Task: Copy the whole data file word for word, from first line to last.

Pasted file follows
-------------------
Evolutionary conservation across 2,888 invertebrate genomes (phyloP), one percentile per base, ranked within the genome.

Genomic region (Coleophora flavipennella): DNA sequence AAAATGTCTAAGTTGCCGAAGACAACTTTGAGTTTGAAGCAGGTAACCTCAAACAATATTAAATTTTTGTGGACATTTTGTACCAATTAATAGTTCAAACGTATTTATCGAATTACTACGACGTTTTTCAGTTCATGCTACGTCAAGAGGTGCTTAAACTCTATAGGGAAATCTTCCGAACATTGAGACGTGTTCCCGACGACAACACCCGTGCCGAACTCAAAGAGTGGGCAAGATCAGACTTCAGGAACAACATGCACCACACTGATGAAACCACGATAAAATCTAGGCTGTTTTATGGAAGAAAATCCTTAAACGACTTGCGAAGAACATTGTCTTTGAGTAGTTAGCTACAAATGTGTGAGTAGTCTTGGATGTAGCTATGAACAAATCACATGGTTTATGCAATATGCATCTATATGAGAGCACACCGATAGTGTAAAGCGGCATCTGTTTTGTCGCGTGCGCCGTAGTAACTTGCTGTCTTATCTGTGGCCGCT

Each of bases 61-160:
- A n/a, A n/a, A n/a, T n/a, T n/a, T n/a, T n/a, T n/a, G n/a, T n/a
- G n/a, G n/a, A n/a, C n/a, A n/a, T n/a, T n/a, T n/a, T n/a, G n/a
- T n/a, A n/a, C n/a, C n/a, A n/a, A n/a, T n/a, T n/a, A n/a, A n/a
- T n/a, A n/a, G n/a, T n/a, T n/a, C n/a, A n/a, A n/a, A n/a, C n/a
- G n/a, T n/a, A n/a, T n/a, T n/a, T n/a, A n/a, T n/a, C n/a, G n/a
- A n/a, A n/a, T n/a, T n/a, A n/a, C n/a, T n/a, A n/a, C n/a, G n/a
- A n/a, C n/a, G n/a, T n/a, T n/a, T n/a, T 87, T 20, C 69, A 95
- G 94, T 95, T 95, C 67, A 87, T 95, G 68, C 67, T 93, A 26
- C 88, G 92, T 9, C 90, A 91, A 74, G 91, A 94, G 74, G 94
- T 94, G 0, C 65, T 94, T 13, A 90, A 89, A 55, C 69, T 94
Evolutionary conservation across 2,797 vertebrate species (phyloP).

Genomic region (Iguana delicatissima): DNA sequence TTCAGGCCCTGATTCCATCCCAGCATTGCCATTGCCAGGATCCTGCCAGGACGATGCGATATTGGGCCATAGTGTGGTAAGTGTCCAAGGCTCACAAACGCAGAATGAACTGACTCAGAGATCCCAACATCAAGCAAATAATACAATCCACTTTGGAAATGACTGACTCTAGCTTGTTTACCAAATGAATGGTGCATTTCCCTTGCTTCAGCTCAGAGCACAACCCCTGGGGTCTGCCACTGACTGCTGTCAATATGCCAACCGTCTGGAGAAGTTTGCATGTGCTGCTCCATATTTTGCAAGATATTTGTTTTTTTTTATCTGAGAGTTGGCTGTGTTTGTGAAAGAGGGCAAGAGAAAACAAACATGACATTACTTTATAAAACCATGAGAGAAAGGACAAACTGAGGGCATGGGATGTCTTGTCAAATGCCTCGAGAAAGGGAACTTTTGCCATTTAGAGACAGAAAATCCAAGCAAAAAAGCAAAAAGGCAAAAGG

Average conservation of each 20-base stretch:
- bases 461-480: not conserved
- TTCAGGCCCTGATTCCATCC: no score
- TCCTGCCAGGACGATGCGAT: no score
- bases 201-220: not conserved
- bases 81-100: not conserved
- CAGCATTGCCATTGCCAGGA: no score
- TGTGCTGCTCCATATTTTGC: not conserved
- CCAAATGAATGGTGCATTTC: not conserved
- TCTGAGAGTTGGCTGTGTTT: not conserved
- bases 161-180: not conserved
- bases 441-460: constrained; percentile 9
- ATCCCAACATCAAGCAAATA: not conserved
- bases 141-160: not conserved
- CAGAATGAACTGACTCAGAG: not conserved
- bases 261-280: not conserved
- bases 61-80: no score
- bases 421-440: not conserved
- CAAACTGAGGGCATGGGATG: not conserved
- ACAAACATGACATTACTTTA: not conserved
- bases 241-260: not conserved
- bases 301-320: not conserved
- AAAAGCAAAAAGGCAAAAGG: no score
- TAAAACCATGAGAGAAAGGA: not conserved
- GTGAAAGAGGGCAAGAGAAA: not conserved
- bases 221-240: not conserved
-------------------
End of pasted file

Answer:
Evolutionary conservation across 2,888 invertebrate genomes (phyloP), one percentile per base, ranked within the genome.

Genomic region (Coleophora flavipennella): DNA sequence AAAATGTCTAAGTTGCCGAAGACAACTTTGAGTTTGAAGCAGGTAACCTCAAACAATATTAAATTTTTGTGGACATTTTGTACCAATTAATAGTTCAAACGTATTTATCGAATTACTACGACGTTTTTCAGTTCATGCTACGTCAAGAGGTGCTTAAACTCTATAGGGAAATCTTCCGAACATTGAGACGTGTTCCCGACGACAACACCCGTGCCGAACTCAAAGAGTGGGCAAGATCAGACTTCAGGAACAACATGCACCACACTGATGAAACCACGATAAAATCTAGGCTGTTTTATGGAAGAAAATCCTTAAACGACTTGCGAAGAACATTGTCTTTGAGTAGTTAGCTACAAATGTGTGAGTAGTCTTGGATGTAGCTATGAACAAATCACATGGTTTATGCAATATGCATCTATATGAGAGCACACCGATAGTGTAAAGCGGCATCTGTTTTGTCGCGTGCGCCGTAGTAACTTGCTGTCTTATCTGTGGCCGCT

Each of bases 61-160:
- A n/a, A n/a, A n/a, T n/a, T n/a, T n/a, T n/a, T n/a, G n/a, T n/a
- G n/a, G n/a, A n/a, C n/a, A n/a, T n/a, T n/a, T n/a, T n/a, G n/a
- T n/a, A n/a, C n/a, C n/a, A n/a, A n/a, T n/a, T n/a, A n/a, A n/a
- T n/a, A n/a, G n/a, T n/a, T n/a, C n/a, A n/a, A n/a, A n/a, C n/a
- G n/a, T n/a, A n/a, T n/a, T n/a, T n/a, A n/a, T n/a, C n/a, G n/a
- A n/a, A n/a, T n/a, T n/a, A n/a, C n/a, T n/a, A n/a, C n/a, G n/a
- A n/a, C n/a, G n/a, T n/a, T n/a, T n/a, T 87, T 20, C 69, A 95
- G 94, T 95, T 95, C 67, A 87, T 95, G 68, C 67, T 93, A 26
- C 88, G 92, T 9, C 90, A 91, A 74, G 91, A 94, G 74, G 94
- T 94, G 0, C 65, T 94, T 13, A 90, A 89, A 55, C 69, T 94
Evolutionary conservation across 2,797 vertebrate species (phyloP).

Genomic region (Iguana delicatissima): DNA sequence TTCAGGCCCTGATTCCATCCCAGCATTGCCATTGCCAGGATCCTGCCAGGACGATGCGATATTGGGCCATAGTGTGGTAAGTGTCCAAGGCTCACAAACGCAGAATGAACTGACTCAGAGATCCCAACATCAAGCAAATAATACAATCCACTTTGGAAATGACTGACTCTAGCTTGTTTACCAAATGAATGGTGCATTTCCCTTGCTTCAGCTCAGAGCACAACCCCTGGGGTCTGCCACTGACTGCTGTCAATATGCCAACCGTCTGGAGAAGTTTGCATGTGCTGCTCCATATTTTGCAAGATATTTGTTTTTTTTTATCTGAGAGTTGGCTGTGTTTGTGAAAGAGGGCAAGAGAAAACAAACATGACATTACTTTATAAAACCATGAGAGAAAGGACAAACTGAGGGCATGGGATGTCTTGTCAAATGCCTCGAGAAAGGGAACTTTTGCCATTTAGAGACAGAAAATCCAAGCAAAAAAGCAAAAAGGCAAAAGG

Average conservation of each 20-base stretch:
- bases 461-480: not conserved
- TTCAGGCCCTGATTCCATCC: no score
- TCCTGCCAGGACGATGCGAT: no score
- bases 201-220: not conserved
- bases 81-100: not conserved
- CAGCATTGCCATTGCCAGGA: no score
- TGTGCTGCTCCATATTTTGC: not conserved
- CCAAATGAATGGTGCATTTC: not conserved
- TCTGAGAGTTGGCTGTGTTT: not conserved
- bases 161-180: not conserved
- bases 441-460: constrained; percentile 9
- ATCCCAACATCAAGCAAATA: not conserved
- bases 141-160: not conserved
- CAGAATGAACTGACTCAGAG: not conserved
- bases 261-280: not conserved
- bases 61-80: no score
- bases 421-440: not conserved
- CAAACTGAGGGCATGGGATG: not conserved
- ACAAACATGACATTACTTTA: not conserved
- bases 241-260: not conserved
- bases 301-320: not conserved
- AAAAGCAAAAAGGCAAAAGG: no score
- TAAAACCATGAGAGAAAGGA: not conserved
- GTGAAAGAGGGCAAGAGAAA: not conserved
- bases 221-240: not conserved